Chicago

Hypertension / High Blood Pressure Treatment

High blood pressure is a common condition, but it can have a big impact on your health and have serious consequences if it's not treated. Also known as hypertension, it happens when the force of blood pressing against the walls of your arteries is too high. If this goes on too long without treatment, it can lead to an increased risk of heart attack, stroke and can cause damage to organs.

Our team of trained health care professionals at all of our Chicago offices are able to help diagnose and treat hypertension.

What causes high blood pressure?

The root causes of hypertension are not clearly known, but genetics definitely seems to play a part. If your parents or siblings have high blood pressure, you're more likely to develop it too. People also tend to develop high blood pressure as they age, and while not everyone will ultimately have hypertension, it's important to monitor your blood pressure as you get older. You're also more likely to get it if you're obese, smoke, are sedentary, or eat a diet high in sodium.

What are the symptoms of high blood pressure?

It's rare for people with hypertension to actually have symptoms, so even if your numbers are off the charts, you may not feel anything strange. That's why it's so important to monitor your blood pressure. Depending on your situation, you may want to make an appointment with your provider to discuss your risk factors and establish a baseline so they can keep an eye on your blood pressure.

How do you test for hypertension?

Your provider will often measure your blood pressure as a part of your regular, routine appointments. Every blood pressure measurement consists of two numbers: the first number (your systolic pressure) is the peak in pressure generated by each beat of your heart, and the second, lower number — the diastolic pressure — is the pressure between heartbeats.

Is my blood pressure normal?

Here’s how we interpret the results:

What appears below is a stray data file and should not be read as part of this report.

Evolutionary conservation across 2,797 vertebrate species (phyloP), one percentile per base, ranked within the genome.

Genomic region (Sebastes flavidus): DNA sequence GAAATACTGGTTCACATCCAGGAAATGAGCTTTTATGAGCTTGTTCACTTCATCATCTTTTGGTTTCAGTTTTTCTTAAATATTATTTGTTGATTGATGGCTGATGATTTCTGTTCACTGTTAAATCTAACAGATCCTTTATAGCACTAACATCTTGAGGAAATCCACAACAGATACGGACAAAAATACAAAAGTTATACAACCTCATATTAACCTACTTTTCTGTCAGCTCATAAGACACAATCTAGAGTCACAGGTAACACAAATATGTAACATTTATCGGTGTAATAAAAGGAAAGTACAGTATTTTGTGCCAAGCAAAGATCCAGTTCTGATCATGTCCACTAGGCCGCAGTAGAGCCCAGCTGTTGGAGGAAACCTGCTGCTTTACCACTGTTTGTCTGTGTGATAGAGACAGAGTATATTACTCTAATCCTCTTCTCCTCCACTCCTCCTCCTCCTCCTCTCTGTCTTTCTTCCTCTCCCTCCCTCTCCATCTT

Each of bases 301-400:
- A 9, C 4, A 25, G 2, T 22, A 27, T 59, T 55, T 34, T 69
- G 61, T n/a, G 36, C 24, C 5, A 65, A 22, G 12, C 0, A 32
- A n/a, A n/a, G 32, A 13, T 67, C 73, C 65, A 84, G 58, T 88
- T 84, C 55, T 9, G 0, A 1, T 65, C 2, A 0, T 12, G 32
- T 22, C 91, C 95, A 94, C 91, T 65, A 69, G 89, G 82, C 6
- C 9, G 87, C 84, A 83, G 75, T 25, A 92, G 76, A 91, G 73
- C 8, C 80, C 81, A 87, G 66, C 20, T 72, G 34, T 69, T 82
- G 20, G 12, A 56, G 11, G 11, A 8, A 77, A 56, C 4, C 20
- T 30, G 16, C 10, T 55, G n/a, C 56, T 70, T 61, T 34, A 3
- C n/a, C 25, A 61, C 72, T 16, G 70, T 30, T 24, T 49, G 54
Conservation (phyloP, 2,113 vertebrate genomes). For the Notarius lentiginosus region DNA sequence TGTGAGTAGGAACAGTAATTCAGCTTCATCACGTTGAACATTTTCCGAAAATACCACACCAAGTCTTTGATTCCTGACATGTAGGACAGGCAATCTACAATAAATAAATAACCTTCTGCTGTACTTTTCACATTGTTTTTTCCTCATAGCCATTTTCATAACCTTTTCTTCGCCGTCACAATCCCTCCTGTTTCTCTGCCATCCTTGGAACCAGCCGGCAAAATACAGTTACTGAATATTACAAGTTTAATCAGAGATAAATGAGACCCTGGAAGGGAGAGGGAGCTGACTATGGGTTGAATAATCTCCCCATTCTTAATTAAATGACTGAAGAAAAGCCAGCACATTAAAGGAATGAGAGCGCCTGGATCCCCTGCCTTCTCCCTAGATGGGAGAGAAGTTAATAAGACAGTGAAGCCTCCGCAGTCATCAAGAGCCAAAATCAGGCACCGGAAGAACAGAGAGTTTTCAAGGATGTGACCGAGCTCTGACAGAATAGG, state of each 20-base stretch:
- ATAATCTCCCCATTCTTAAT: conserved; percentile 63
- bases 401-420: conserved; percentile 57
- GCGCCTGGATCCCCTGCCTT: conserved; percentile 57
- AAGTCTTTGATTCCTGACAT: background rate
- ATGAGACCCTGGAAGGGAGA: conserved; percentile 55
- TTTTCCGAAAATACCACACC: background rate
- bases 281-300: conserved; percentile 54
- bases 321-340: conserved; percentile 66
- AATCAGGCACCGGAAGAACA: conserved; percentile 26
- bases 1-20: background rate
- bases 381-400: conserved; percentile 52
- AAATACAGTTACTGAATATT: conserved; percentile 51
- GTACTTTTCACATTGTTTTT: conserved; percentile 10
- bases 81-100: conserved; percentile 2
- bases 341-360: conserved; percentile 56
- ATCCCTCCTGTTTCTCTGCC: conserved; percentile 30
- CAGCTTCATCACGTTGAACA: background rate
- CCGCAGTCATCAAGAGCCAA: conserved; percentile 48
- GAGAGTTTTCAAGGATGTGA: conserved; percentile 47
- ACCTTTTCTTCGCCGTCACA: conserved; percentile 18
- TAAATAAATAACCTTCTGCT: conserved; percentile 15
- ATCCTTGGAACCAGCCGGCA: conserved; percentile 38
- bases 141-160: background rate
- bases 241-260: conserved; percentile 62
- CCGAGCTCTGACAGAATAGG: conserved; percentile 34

Normal blood pressure:

  • Systolic pressure < 120
  • Diastolic pressure < 80

Prehypertension (at risk for hypertension):

  • Systolic pressure of 120 – 139, or
  • Diastolic pressure of 80 - 89

Hypertension:

  • Systolic pressure of 140 or higher, or
  • Diastolic pressure of 90 or higher

What's the treatment?

Lifestyle changes are always the starting point when it comes to hypertension treatment. Some of the most important steps you can take in managing your blood pressure:

  • Get regular aerobic activity - aim for at least 20 minutes of heart-pounding exercise three times a week
  • Avoid extra salt in your diet and be sure to eat foods that are rich in potassium
  • If you smoke, quit
  • If you drink alcohol, drink in moderation
  • Reduce stress by getting enough sleep, exercise, and relaxing activities like meditation
  • Maintain a healthy weight

Sometimes lifestyle modification alone doesn't do the trick, and your provider might need to prescribe medication to keep your blood pressure in a safe range. But know that hypertension doesn't go away on its own and medication only controls it; it's not a cure. That's why the right lifestyle is so important to keep your blood pressure - and the rest of you - in the healthiest place possible.

How do I make an appointment?

One Medical is a membership-based practice that combines the highest level of care with exceptional services. Members support our practice by paying a low annual membership fee of just $199, which provides a full year of access to all of our urgent and primary care services. If you’re ever unhappy with our service, let us know and we’ll refund your current year membership fee.

It takes less than five minutes to join online, and once you sign up, you can book your first appointment online, on the phone, or on our app.

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Questions? Call 312-999-5512.

Risk Factors for Hypertension

  • Family history
  • Age
  • Obesity
  • Tobacco use
  • Sedentary lifestyle
  • High-sodium diet